“You know, South America. It’s like America, but South!” — Ellie, Disney Pixar’s Up (2009)
Interestingly, South America hadn’t been on my radar until this summer, when my family and I took our annual family vacation there. Despite what I’d learned in history class, I didn’t know much about each of its countries’ politics, culture, or history– call me the “ignorant American,” but spending time there this summer was a real, first-hand glimpse into the rich, complex, and diverse cultures of the continent, all the while inspiring me to return some day to discover more.
My family and I spent two weeks focused on two South American countries: Chile and Peru. It was rather rushed for me, as I’d just returned from France and had barely 48 hours to rest at home before we caught our direct flight to Santiago. It was about a 10-hour flight, and we soon arrived and took a shuttle to our hotel in the city center. We’d arrived early in the morning, and we would only be staying there for a night before continuing to our next destination (although we would return for another night afterwards).
Besides it being my first time in South America, it was also my first time in the Southern Hemisphere. That said, it was wintertime when we visited in late June, and I was surprised just how chilly Chile was (bad pun, I know). Temperatures were below 10°C (54°F) in the mornings, and they never climbed higher than 18°C (64°F) during the day. Definitely a novel experience for me, but considering that temperatures can get quite warm in the summer (30°C/90°F or above), I was relieved for cool weather during my visit.
Since it was around 6:30 when we arrived, we spent some time settling into our hotel before getting breakfast downstairs. We started our day around 9:00 by heading to the nearest metro station to purchase tickets to get to other parts of Santiago. Compared with other metro ticket services I’ve seen, we first needed to purchase a card before we could top off the number of rides we wanted to take– I suppose it’s quite similar to London’s Oyster card service.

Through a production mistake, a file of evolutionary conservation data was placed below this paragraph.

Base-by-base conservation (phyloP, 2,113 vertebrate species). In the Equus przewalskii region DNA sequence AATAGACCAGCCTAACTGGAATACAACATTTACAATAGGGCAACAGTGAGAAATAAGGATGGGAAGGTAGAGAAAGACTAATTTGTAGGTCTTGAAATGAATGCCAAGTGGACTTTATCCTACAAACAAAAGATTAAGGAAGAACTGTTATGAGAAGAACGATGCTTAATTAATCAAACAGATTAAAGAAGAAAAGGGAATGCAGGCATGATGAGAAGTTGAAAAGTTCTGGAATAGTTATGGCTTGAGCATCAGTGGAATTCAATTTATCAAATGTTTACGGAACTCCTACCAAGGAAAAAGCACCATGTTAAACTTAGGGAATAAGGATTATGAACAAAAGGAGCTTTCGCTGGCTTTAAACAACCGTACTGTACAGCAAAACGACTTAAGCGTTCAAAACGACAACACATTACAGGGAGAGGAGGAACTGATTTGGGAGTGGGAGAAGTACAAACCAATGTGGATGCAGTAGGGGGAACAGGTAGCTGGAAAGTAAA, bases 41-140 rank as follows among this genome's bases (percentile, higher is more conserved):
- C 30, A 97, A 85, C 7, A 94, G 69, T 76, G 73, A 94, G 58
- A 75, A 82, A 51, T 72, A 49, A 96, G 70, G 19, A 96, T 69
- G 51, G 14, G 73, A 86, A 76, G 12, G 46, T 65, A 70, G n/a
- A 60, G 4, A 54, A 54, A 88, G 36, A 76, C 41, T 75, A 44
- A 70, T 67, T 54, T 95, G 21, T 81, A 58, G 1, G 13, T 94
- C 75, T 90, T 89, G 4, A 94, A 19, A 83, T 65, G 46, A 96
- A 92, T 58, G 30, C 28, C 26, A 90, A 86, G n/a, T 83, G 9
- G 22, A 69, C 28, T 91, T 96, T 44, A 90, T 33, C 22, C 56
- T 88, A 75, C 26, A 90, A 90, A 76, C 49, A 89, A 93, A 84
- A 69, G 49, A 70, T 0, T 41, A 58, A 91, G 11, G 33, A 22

We also had a bit of a struggle communicating with the agent at the booth, since we didn’t speak Spanish (and I was quick to find out that not many people in Santiago speak English). However, after some *really broken* Spanish words and miming, we got our topped cards and proceeded to take the metro to Plaza de la Constitución, where la Moneda (the Chilean president’s office) is located. We happened to arrive in time to see the changing of the guards, which was a notable fanfare– the marching band even played some modern tunes from films like James Bond and Star Wars!
Following the spectacle, we made our way to Plaza de Armas. On the way, though, we came across Bandera, a street with surprising color– it was as if someone had taken a large bucket of multi-colored paint and splashed it onto the entire street. As I soon came to discover, Santiago has a considerable street art scene, which added some color to the otherwise overcast skies in the morning.
Arriving at Plaza de Armas, we visited the Santiago Metropolitan Cathedral– it happened to be Mass when we entered, so we returned at a later date to visit and take photos of the cathedral (which I found surprisingly dazzling). We then took a short stroll around the square, which is the main one of the city, and continued with our visit to the other side of town.
We made our way to Cerro Santa Lucía, a hill that was actually a volcano from 15 million years ago. In fact, Chile has around 500 active volcanoes along the “Ring of Fire” fault line, which makes it as susceptible to volcanic eruptions as other countries in the world, including Indonesia and Japan.